I never hesitated. Ever.

Why was I hesitating now?

He looked straight into my eyes and gave a little smirk. “Ah,” he said, “It’s you. About damn time.”

He’d been expecting me?

Finally, my brain caught up with what my eyes had spotted immediately. His nose was bent and broken, but there was no blood. His voice didn’t sound like he’d been hurt. It wasn’t right.

With a sigh, he placed his hands on the top of his head. “Ok. Let’s get this over and done with.”

He still didn’t take his eyes off mine. He barely even blinked.

I pulled the pistol’s hammer back. The wind was howling outside. It would cover the sound of the shot.

“Out of interest… What’s he paying you?”


He laughed. A grating, wheezing, hacking sound that was as though his lungs weren’t accustomed to being used properly. “You have no idea what you’re getting into, do you?”

Over the years, I’d seen many people beg. I’d had people offer me money for mercy. I’d never come across anyone so calm.

“Oh well,” he continued, “I guess it isn’t my problem anymore.” He closed his eyes. “Come on.”

I pulled the trigger.

A distinctive metallic ping echoed around the space as the bullet hit. I thought it had passed through him and hit the desk, but the sparks falling from his skull suggested otherwise. There was a low whirring as a multitude of small arms, cogs and pistons in his head struggled to compensate for the hole where his eye used to be. His other eyelid flickered up and down as if stuck.

I bent down to take a closer look.

I’d been doing this since I was old enough to use a gun. I’d been surviving in the wastes even longer. I’d never seen anything like this.

The sparks died, the whirring stopped, and finally his body relaxed.

I shoved the pistol back into my holster and took a picture of the body. I shook the photo paper as it slid out of the bottom of the camera. I didn’t leave just then as I didn’t want to risk the dust ruining the paper, but I also struggled to tear my eyes off the body while I waited for the picture to emerge. It wasn’t human.

Most people in my position probably would have wondered what was going on. They would have questioned everything they’d seen, and how many of these machines there were in the world. Me? I just hoped the man from the city didn’t expect a discount because I didn’t kill a person.

I put the photo and the camera back in my bag, turned, and stepped back out into the sandstorm.

A nagging doubt stopped me getting past the doorway. Why had he expected me? Why had I been sent to kill a machine? Did they know he was a machine?

Had he just been a decoy?

I headed back inside, pistol level, and carefully checked the rest of the building was clear before I set about searching his meagre belongings.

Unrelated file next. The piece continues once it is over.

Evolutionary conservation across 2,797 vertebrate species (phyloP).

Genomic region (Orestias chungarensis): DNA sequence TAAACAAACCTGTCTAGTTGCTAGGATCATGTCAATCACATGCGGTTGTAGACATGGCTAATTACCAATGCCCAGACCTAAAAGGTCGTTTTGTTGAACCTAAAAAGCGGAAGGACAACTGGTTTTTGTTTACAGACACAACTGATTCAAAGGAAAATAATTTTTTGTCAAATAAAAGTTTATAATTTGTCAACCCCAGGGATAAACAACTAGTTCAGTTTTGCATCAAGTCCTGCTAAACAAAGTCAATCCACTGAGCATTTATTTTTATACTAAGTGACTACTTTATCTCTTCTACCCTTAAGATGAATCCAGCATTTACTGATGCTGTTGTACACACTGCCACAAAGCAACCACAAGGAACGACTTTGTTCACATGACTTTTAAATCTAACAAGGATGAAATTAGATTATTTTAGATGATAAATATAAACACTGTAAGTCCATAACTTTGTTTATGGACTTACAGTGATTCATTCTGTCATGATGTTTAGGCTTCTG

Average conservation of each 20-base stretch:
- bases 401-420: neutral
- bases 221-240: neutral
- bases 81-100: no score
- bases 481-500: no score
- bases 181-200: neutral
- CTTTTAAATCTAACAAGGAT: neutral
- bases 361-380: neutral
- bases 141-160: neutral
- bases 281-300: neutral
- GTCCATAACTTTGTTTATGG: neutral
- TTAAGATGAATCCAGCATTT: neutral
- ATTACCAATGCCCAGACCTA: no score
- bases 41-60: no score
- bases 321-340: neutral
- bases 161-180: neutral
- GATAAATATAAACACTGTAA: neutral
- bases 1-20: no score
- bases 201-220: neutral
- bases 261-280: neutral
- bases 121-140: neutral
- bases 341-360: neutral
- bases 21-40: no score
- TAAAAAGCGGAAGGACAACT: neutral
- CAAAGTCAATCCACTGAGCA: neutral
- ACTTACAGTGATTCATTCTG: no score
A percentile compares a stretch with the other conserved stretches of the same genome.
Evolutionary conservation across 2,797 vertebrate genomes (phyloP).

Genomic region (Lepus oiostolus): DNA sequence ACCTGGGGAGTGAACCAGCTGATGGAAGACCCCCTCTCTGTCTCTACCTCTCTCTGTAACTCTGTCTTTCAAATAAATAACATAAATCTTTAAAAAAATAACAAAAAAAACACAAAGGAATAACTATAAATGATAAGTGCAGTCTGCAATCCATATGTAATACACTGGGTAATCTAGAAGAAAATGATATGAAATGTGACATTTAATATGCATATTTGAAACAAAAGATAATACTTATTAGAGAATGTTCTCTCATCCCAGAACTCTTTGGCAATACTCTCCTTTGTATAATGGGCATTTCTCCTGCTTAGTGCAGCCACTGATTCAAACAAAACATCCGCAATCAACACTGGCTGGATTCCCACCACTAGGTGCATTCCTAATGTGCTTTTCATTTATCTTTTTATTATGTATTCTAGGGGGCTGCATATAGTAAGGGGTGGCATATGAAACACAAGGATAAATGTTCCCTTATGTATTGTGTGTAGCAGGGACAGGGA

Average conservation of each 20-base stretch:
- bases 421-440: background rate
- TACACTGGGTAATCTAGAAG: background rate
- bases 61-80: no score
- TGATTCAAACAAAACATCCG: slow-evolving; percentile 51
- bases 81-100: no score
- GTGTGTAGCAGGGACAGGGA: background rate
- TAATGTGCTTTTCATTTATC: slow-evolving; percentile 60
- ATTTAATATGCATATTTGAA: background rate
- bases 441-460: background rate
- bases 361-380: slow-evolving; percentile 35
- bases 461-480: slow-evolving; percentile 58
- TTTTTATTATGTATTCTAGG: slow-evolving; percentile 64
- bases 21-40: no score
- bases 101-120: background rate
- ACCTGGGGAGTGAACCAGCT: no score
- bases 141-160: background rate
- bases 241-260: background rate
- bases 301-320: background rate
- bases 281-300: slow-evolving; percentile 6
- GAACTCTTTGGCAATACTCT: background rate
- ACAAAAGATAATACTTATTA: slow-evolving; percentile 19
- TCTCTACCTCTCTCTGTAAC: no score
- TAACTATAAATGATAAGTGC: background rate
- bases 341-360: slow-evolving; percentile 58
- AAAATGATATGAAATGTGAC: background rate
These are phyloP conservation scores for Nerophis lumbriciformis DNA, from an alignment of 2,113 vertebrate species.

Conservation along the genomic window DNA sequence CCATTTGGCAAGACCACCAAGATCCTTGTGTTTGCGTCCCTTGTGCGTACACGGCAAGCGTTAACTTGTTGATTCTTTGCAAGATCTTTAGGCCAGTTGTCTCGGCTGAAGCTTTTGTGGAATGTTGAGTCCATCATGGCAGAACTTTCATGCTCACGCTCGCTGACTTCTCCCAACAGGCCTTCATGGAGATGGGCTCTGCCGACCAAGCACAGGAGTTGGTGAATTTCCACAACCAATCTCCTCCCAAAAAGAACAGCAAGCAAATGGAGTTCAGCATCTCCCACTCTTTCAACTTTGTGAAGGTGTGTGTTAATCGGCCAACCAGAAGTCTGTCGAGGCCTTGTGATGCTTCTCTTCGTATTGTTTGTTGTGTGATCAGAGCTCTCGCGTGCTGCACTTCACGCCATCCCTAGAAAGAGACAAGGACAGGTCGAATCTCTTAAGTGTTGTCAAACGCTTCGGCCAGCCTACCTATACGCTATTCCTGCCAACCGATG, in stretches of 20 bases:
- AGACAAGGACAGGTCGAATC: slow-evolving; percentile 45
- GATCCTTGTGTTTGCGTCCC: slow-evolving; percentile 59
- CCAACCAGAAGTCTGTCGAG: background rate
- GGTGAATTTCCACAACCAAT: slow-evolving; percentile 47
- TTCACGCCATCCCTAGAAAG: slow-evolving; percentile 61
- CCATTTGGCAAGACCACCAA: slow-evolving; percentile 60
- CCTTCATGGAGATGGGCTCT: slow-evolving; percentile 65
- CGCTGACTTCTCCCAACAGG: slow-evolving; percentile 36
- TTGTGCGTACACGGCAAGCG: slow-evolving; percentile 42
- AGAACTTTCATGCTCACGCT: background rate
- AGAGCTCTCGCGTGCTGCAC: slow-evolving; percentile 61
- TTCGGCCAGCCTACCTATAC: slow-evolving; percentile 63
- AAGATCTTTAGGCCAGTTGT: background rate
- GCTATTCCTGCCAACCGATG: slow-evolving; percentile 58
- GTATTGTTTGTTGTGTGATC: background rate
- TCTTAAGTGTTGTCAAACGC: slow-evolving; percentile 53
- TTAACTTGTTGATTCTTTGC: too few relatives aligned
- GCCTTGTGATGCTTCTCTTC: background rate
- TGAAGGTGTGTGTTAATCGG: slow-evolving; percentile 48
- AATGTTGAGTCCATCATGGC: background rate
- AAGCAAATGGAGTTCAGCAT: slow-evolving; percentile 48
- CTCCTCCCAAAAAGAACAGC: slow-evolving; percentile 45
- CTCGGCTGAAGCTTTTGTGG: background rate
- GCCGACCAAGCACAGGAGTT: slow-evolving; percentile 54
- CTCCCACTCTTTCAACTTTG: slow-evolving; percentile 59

A thick layer of dust covered the entire place, the only exceptions being the room he’d been staying in, and the office I’d come through. Nobody had been here in an age. I rifled through the debris around the blankets. It painted a picture of addiction and a tough, sad, lonely life, but there was nothing to suggest anyone else had been here recently besides the ‘person’ I’d killed.

The wind threw the back door open again.

Instinctively, I darted around a corner, further into the dealership and away from the body. I stood with my back to the wall, just next to the door frame. I pulled the hammer back on my pistol, hoping to do it before someone came in and heard me.

A few agonising seconds went by. I strained to try and hear anything, but to no avail. I knew what would happen if I went near the door as it flapped in the wind. I kept glancing towards the dealership’s main area. I was just out of sight from it, but had a good enough view that if anyone was trying to get around me, I’d see it.

Finally, I heard the distinct sound of a weapon being cocked and the crunch of shoes calmly walking in through the back door. They were checking the coast was clear.

A tut.

A radio squeaked. “This is Watkins. Experiment six has failed.” I recognised the voice as the man from the city.

He turned and left, closing the door behind him.

I waited in that room for hours. I waiting in case someone came back for the body. I waited for what I thought was the inevitable ambush outside the back door to leave. I had time before I was due to meet the man from the city again.

And I vowed that when I did, I’d find out what was going on.